Of the candidates that were originally nominated, outgoing Vice Premier Beslan Eshba failed to pass the Abkhaz language test. The four remaining candidates are opposition leaders Raul Khajimba and Leonid Dzapshba, outgoing Head of the State Security Service Aslan Bzhania and outgoing Defence Minister Mirab Kishmaria. Most radically opposed are Khajimba, who lead the protests that brought down President Alexander Ankvab, and Bzhania, who represents the old government and who has called the storming of the Presidential Administration criminal. In light of the diverging opinions regarding Ankvab’s ouster, this may very well become the first Abkhazian Presidential election to require a run-off.
It will be interesting to see to what extent Kishmaria will manage to assume the role of an apolitical candidate representing moderation. At campaign meetings he has stressed ethnic harmony, while as one of Abkhazia’s foremost war-time commanders his patriotic credentials are beyond doubt. Should Kishmaria reach a run-off, this position could hand him a surprising victory.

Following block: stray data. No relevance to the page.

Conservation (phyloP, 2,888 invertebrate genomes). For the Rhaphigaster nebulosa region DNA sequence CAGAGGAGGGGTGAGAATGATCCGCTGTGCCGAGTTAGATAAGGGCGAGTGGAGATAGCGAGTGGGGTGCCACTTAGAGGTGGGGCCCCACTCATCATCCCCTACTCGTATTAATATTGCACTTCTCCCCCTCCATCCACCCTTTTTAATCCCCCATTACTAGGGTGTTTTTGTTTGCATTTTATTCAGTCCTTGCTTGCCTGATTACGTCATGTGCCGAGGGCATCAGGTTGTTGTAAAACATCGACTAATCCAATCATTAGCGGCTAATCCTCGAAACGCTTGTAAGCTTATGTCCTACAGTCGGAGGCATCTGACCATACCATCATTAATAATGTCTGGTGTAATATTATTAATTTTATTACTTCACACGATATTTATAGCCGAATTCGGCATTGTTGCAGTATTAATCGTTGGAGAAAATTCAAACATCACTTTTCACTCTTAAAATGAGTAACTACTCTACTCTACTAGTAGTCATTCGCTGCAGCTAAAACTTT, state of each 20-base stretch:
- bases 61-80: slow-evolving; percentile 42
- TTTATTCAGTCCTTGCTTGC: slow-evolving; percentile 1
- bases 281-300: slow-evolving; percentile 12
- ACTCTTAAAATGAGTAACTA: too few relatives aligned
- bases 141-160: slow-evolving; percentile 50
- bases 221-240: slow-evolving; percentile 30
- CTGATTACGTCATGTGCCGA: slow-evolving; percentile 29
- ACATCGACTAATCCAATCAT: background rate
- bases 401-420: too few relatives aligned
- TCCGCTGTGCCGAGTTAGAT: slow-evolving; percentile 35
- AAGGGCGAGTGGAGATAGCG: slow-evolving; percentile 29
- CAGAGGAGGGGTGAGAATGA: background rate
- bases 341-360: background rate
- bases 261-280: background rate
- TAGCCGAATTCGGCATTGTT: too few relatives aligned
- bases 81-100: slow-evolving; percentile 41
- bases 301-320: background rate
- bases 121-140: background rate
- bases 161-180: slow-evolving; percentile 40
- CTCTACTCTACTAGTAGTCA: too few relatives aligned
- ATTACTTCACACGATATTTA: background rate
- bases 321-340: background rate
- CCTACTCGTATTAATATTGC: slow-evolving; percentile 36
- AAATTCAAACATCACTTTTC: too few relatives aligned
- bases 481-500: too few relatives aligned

Dzapshba seems to be the weakest candidate of the four. While Khajimba played a leading role in the protests against Ankvab and has managed to secure most of the opposition’s support, Dzapshba has decided to go it alone. He is also hampered by the fact that while one of the opposition’s major complaints is government corruption, Dzapshba is one of the very few officials of the Bagapsh-Ankvab era to have been dismissed and prosecuted for corruption, even if the process never reached a verdict and may have been politically motivated to begin with. Tellingly, Dzapshba participated in the by-election to Parliament following Eshba’s appointment as Vice Premier, but only managed to finish third. His goal now may be to score a decent percentage and to trade his support in an eventual run-off for an influential position.